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Winston Churchill

Speechless, Adolf Hitler sat glowering at Foreign Minister Joachim von Ribbentrop. Since 1933 the führer had gambled repeatedly that France and Britain would capitulate to his latest demands. Now he tried again, reassured by Ribbentrop (no aristocrat, a vain man who had purchased his title) that the feckless Allies would not intervene if ...

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Had it not been for the leadership of Winston Churchill in 1940, Nazi Germany would in all probability have won World War II. The most enthusiastic revisionist historian would grudgingly accept this proposition.

As this highly readable account by London Mayor Boris Johnson shows, 1940 was the high point of a career that extended from the 1890s to the 1960s. ...

On the rear jacket of this fascinating and important book is a picture of Winston Churchill at his desk at Chartwell, his house in Kent, just a few months before the outbreak of World War II. Apparently caught in the moment of literary creation, cigar in mouth and concentrating on his papers, the photo credit – to a Picture Post photographer – leads to the obvious suspicion that this was actually a staged shot. For Churchill, his country home was not merely a place of repose but a writing factory, the output of which would earn him the large sums of money necessary for its upkeep. At the same time, his image as a man of letters served to advertise the product as well as to suggest the existence of a non-political ‘hinterland’ of the kind appropriate to a statesman of fertile brain and broad views.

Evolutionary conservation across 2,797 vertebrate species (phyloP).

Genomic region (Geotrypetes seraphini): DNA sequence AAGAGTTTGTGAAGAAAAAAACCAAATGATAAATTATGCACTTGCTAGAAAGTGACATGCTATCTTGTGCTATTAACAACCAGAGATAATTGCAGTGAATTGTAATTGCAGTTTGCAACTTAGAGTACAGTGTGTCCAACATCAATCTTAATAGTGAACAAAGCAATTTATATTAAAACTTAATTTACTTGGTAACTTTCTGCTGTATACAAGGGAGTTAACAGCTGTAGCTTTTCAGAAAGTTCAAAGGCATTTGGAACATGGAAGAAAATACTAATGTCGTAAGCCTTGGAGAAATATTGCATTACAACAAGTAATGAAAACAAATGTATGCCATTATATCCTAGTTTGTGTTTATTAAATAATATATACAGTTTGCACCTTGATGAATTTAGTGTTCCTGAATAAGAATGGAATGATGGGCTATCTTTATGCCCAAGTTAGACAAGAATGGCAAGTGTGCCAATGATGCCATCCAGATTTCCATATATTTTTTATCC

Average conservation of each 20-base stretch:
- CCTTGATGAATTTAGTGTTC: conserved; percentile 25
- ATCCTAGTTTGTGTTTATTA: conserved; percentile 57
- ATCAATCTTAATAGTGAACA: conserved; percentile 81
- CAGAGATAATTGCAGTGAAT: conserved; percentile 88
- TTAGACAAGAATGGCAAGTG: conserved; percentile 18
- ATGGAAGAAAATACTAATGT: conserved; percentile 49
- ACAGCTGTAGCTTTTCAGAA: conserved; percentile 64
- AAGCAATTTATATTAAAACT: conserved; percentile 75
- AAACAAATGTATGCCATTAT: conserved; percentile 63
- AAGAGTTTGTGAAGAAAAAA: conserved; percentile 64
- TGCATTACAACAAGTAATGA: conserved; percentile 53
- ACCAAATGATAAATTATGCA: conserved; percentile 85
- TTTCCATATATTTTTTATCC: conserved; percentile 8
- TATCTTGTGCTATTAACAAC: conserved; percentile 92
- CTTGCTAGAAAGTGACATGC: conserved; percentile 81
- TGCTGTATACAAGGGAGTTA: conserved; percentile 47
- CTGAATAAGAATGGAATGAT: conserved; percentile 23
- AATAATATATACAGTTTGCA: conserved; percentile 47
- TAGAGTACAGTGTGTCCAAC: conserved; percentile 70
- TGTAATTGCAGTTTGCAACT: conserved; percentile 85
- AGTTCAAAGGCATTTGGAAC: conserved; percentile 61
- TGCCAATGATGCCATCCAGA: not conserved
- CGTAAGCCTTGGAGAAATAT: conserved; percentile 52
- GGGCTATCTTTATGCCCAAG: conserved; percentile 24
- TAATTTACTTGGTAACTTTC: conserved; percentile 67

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At a time when our discourse has become so sharply polarized – at a time when we are far too eager to lay the blame for all that ails the world at the feet of those who happen to think differently than we do – it’s important for us to pause for a moment and make sure that we’re talking with each other in a way that heals, not in a way that wounds ...

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It was a bright and bold idea of Graham Freudenberg to write a book on Winston Churchill and his long links with Australian political and military life. Though Churchill didn’t visit Australia – ‘wise man’, some said – he was a strong or even decisive influence at several turning points in our history and indeed our mythology.

Churchill exerted influence here long before 1940, when he became Britain’s prime minister. He sparred with Alfred Deakin in London in 1907; he was the political mastermind behind the Gallipoli landing in World War I; and in 1921 he helped to throttle the renewal of the nineteen-year-old Anglo-Japanese naval alliance. In the 1920s he delayed, for valid financial and strategic reasons, the creation at Singapore of a naval base intended to be Australia’s front-line defence against Japan in the next world war. He was a lonely giant in defying Hitler in that terrible year of 1940; and in the following years he clashed with Australia’s prime minister, John Curtin, on vital strategic questions.

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